Max Ernst [1891 – 1976], a German artist once mocked by Hitler and Goebbels in the 'Denigrate art exhibition' preceding the second world war, actually began painting as an expressionist; but after being drafted to serve as a soldier in the infamous trenches of WW1 where he was drafted in 1914....he became deeply effected by the tragedy and stupidity he witnessed there and following the end of that war in 1918 he became a very important founding member of the new Dada movement and later the more refined surrealist movement under the guidance of Andre Breton.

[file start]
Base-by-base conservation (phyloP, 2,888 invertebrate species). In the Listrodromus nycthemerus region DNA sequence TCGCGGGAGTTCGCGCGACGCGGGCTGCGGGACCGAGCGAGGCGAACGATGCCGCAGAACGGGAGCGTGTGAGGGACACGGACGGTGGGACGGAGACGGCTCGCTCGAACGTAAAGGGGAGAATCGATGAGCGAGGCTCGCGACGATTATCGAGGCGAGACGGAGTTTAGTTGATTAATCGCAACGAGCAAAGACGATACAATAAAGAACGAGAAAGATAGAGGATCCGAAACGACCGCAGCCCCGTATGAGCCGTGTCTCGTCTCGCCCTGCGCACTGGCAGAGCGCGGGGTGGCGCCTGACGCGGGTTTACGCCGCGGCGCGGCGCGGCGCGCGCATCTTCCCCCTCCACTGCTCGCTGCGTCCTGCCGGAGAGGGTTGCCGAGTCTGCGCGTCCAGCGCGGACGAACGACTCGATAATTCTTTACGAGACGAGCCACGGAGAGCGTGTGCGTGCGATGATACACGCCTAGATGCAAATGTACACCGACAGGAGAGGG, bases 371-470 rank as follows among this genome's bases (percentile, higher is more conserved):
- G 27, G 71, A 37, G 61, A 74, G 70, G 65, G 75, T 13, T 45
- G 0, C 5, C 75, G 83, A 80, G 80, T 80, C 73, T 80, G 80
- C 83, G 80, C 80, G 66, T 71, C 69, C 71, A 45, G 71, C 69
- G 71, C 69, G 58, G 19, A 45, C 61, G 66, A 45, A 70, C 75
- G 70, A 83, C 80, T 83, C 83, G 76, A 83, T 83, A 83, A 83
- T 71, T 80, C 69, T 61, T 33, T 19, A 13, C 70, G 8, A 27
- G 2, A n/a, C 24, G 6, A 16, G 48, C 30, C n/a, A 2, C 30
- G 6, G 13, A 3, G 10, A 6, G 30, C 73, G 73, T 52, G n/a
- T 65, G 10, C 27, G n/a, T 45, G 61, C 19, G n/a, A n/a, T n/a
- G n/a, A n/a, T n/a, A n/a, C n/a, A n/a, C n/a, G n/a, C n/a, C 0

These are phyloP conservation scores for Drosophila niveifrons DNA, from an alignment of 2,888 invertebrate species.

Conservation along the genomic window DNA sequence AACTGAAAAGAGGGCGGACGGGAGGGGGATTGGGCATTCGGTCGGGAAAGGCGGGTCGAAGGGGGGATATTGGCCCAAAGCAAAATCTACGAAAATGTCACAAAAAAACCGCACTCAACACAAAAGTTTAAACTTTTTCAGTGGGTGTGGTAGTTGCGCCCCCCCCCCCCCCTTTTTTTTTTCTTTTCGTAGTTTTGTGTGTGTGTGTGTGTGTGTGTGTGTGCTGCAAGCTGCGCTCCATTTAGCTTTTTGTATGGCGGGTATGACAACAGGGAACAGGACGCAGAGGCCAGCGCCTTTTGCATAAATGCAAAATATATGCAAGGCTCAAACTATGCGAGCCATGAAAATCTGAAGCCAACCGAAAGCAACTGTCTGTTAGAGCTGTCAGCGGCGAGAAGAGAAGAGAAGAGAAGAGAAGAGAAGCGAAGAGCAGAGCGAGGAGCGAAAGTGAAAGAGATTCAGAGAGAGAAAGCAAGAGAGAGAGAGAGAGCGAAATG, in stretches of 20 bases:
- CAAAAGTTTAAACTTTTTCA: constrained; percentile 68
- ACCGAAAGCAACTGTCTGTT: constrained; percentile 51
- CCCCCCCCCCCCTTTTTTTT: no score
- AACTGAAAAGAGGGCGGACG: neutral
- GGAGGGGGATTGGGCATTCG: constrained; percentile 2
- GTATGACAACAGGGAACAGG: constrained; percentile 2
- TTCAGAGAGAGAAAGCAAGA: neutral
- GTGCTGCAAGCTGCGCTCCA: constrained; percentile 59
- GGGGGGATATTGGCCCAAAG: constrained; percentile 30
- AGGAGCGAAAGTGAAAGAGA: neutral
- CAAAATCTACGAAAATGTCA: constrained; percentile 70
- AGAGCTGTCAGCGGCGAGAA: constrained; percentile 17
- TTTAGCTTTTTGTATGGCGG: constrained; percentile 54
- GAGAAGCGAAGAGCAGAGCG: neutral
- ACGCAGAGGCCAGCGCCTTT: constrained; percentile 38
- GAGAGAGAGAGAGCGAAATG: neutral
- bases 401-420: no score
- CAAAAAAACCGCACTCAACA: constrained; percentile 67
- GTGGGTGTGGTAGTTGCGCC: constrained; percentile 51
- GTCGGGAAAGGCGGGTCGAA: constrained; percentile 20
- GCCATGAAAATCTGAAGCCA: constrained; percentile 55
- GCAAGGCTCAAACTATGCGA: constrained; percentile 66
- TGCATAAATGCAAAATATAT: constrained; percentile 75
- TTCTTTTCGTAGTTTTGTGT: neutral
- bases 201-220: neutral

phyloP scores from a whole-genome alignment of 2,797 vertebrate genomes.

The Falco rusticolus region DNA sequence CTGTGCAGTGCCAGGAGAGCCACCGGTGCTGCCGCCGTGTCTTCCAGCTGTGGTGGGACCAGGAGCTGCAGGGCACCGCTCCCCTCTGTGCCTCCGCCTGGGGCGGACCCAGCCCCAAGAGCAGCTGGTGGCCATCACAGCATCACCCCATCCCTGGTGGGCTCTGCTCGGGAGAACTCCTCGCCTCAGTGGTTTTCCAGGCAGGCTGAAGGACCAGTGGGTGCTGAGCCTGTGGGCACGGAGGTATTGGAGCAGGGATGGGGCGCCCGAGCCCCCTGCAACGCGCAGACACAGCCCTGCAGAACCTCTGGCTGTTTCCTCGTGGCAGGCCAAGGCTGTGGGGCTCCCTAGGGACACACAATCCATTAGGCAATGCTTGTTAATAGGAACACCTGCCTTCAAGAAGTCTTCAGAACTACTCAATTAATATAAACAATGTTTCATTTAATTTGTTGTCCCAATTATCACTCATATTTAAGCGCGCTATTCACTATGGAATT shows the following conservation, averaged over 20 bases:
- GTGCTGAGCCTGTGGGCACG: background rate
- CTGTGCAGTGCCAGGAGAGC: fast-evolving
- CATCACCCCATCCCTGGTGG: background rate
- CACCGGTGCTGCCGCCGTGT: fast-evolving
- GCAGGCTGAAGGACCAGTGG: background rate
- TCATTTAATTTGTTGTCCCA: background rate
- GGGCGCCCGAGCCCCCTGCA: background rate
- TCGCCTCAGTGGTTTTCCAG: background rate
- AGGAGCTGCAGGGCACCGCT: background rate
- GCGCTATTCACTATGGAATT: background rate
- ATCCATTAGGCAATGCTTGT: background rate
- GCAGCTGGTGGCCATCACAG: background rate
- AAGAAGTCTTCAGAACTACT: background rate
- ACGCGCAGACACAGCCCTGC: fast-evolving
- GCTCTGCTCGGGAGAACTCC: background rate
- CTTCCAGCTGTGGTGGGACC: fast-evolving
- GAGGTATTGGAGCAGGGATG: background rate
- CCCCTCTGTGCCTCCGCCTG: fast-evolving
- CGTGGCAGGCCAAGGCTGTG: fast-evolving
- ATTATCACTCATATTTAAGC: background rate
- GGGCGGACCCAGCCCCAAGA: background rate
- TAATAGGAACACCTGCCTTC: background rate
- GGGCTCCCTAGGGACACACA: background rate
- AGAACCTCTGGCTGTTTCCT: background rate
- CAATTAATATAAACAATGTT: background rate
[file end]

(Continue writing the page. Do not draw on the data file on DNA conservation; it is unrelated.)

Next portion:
His paintings and sculptures are deeply powerful to both for their aesthetic beauty and for their hidden symbolism and meanings. 'The Robbing of the bride' a very famous work and 'effecting' work was painted in 1939 as an oil on wood. Painted at his studio in saint-Martin d'Ardeche in Northern France as Germany was invading the country...it references his earlier work from, what is termed a graphic novel or picture book, he titled 'une semaine de bonte' (or a week of kindness). In this book he took images from the Victorian period and cut them up and re-pasted them together in a subversive way. And so in the robbing of the bride' Ernst portrays a reconstructed scene....a wedding in a ritualistic manner. The painting has much symbolism and referencing to the Nazi invaders of France and the bird like figure is more reminiscent of a storm trooper and barbarian possessively guarding its French prize. The mirror on the wall behind reflects the dangers of the alliance to the bride and what is about to happen and is typical of Max Ernst's eternal political consciousness.